Mbezi Beach is the beachfront suburb located along the northern Dar es Salaam Beach. It co
Mozambique the Republic of Mozambique, is a country located in Southeast Africa bordered by the Indian Ocean to the east, Tanzania to the north and Zambia to the northwest, Zimbabwe to the west, Eswatini and South Africa to the southwest. The sovereign state is separated from the Comoros and Madagascar by the Mozambique Channel to the east; the capital of Mozambique is Maputo. Between the first and fifth centuries AD, Bantu-speaking peoples migrated to present-day Mozambique from farther north and west. Northern Mozambique lies within the monsoon trade winds of the Indian Ocean. Between the 7th and 11th centuries, a series of Swahili port towns developed here, which contributed to the development of a distinct Swahili culture and language. In the late medieval period, these towns were frequented by traders from Somalia, Egypt, Arabia and India; the voyage of Vasco da Gama in 1498 marked the arrival of the Portuguese, who began a gradual process of colonisation and settlement in 1505. After over four centuries of Portuguese rule, Mozambique gained independence in 1975, becoming the People's Republic of Mozambique shortly thereafter.
After only two years of independence, the country descended into an intense and protracted civil war lasting from 1977 to 1992. In 1994, Mozambique held its first multiparty elections, has since remained a stable presidential republic, although it still faces a low-intensity insurgency. Mozambique is endowed with extensive natural resources; the country's economy is based on agriculture, but industry is growing food and beverages, chemical manufacturing and aluminium and petroleum production. The tourism sector is expanding. South Africa is Mozambique's main trading partner and source of foreign direct investment, while Belgium, Brazil and Spain are among the country's most important economic partners. Since 2001, Mozambique's annual average GDP growth has been among the world's highest. However, the country is still one of the poorest and most underdeveloped countries in the world, ranking low in GDP per capita, human development, measures of inequality and average life expectancy; the only official language of Mozambique is Portuguese, spoken as a second language by about half the population.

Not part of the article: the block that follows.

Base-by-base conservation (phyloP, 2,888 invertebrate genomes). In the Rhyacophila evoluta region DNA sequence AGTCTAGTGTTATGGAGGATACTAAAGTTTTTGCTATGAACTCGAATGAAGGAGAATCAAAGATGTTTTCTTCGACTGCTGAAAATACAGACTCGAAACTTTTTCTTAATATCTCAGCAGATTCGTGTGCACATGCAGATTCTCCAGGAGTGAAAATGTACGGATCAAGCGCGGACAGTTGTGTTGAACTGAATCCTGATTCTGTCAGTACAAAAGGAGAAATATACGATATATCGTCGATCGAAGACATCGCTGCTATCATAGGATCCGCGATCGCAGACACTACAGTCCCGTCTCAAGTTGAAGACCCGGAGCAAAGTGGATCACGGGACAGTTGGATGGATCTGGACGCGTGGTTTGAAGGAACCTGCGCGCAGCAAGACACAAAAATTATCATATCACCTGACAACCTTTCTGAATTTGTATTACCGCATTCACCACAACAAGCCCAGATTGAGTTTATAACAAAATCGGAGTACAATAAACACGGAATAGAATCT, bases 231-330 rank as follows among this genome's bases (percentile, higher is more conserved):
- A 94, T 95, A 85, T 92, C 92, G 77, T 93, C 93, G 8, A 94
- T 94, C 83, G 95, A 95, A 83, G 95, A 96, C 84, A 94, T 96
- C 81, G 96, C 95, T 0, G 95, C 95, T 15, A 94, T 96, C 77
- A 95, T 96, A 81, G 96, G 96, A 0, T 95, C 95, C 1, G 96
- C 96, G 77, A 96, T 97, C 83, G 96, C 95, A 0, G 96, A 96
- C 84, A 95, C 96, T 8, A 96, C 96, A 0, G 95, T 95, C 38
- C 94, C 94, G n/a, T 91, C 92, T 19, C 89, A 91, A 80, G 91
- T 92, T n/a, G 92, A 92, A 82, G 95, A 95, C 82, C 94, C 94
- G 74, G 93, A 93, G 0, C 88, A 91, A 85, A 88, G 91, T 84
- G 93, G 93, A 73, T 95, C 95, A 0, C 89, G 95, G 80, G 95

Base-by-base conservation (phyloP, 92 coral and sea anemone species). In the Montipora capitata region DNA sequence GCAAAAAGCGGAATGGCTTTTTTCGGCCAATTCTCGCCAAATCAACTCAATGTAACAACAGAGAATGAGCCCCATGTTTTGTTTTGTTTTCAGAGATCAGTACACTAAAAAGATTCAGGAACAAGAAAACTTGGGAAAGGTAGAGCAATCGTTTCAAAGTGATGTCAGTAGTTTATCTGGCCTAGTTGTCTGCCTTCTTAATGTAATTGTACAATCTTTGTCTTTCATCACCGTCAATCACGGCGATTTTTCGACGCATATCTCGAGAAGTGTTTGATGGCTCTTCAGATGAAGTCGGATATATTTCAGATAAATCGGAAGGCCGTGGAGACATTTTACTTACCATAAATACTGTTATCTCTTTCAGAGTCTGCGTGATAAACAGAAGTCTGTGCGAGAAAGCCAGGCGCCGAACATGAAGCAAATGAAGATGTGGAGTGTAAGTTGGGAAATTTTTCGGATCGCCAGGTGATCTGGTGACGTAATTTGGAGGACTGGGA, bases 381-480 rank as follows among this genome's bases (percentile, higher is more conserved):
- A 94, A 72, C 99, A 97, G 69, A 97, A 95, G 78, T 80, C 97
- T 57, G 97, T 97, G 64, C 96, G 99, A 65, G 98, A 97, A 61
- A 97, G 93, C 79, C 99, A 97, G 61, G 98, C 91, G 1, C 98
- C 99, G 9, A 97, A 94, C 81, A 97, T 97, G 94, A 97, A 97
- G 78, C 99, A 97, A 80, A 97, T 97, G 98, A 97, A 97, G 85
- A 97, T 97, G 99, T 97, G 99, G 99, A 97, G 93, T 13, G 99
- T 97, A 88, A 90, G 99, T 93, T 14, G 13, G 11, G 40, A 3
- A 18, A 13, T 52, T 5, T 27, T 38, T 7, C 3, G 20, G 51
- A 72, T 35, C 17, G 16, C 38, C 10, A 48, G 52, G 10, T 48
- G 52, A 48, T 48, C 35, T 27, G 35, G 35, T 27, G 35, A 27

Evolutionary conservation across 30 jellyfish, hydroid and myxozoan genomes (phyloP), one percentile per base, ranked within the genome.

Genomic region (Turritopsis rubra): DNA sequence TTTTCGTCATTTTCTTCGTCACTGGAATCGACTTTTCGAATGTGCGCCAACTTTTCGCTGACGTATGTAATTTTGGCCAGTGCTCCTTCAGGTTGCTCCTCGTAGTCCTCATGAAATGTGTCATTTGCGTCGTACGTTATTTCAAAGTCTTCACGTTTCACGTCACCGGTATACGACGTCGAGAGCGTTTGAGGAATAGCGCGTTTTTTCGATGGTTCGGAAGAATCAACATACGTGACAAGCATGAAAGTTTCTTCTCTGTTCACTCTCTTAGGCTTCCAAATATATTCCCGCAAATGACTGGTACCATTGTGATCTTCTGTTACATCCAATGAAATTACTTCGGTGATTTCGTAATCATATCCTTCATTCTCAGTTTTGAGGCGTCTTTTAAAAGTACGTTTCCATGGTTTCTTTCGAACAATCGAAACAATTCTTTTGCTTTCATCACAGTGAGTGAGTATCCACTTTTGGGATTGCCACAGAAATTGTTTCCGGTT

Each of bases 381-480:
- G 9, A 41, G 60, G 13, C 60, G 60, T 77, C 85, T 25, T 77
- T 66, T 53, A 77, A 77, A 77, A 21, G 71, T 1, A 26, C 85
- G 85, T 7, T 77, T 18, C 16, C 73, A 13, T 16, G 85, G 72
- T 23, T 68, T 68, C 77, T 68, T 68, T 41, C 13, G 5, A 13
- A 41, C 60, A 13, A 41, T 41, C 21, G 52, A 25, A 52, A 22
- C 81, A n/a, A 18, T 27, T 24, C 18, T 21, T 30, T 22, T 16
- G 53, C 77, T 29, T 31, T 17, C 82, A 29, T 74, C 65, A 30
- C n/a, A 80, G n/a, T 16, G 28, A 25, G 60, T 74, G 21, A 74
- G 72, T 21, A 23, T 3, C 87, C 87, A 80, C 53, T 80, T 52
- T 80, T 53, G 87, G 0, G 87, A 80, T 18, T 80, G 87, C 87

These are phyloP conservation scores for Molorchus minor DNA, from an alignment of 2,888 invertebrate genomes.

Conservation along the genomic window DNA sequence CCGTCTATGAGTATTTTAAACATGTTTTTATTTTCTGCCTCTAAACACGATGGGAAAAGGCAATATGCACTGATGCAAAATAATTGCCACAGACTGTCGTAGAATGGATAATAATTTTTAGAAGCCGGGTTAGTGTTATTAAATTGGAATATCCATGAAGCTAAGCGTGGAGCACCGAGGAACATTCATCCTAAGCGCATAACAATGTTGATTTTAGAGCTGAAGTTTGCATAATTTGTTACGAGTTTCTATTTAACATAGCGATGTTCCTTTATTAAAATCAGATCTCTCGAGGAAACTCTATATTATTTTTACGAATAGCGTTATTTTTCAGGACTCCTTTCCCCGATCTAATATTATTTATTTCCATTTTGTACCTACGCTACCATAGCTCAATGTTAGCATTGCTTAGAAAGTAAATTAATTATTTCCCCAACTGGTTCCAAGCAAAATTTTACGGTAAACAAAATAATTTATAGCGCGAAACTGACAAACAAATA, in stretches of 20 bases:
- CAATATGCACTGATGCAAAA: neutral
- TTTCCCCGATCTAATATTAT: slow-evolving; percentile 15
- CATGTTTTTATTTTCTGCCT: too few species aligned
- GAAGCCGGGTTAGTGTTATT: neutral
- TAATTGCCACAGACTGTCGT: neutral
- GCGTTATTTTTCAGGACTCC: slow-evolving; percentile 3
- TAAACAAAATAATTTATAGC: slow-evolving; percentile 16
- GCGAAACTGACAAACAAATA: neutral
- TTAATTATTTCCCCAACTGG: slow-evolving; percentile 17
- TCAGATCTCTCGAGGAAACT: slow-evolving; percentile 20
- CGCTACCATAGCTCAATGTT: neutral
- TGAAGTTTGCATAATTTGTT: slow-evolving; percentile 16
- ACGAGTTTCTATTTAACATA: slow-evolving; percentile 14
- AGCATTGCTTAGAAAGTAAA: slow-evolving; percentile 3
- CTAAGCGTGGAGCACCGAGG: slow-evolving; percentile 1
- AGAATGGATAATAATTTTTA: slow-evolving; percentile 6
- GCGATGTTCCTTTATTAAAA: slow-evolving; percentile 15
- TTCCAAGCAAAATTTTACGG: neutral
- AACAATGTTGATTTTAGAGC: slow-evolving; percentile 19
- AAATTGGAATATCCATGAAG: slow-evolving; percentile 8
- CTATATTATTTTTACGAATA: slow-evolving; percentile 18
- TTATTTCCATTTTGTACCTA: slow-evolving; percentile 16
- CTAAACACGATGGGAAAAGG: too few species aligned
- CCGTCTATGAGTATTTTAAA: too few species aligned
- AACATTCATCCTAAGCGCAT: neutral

Common native languages include Makhuwa and Swahili. The country's population of around 29 million is composed overwhelmingly of Bantu people; the largest religion in Mozambique is Christianity, with significant minorities following Islam and African traditional religions. Mozambique is a member of the United Nations, the African Union, the Commonwealth of Nations, the Organisation of the Islamic Cooperation, the Community of Portuguese Language Countries, the Non-Aligned Movement and the Southern African Development Community, is an observer at La Francophonie; the country was named Moçambique by the Portuguese after the Island of Mozambique, derived from Mussa Bin Bique or Musa Al Big or Mossa Al Bique or Mussa Ben Mbiki or Mussa Ibn Malik, an Arab trader who first visited the island and lived there. The island-town was the capital of the Portuguese colony until 1898, when it was moved south to Lourenço Marques. Between the 1st and 5th centuries AD, waves of Bantu-speaking people migrated from the west and north through the Zambezi River valley and gradually into the plateau and coastal areas.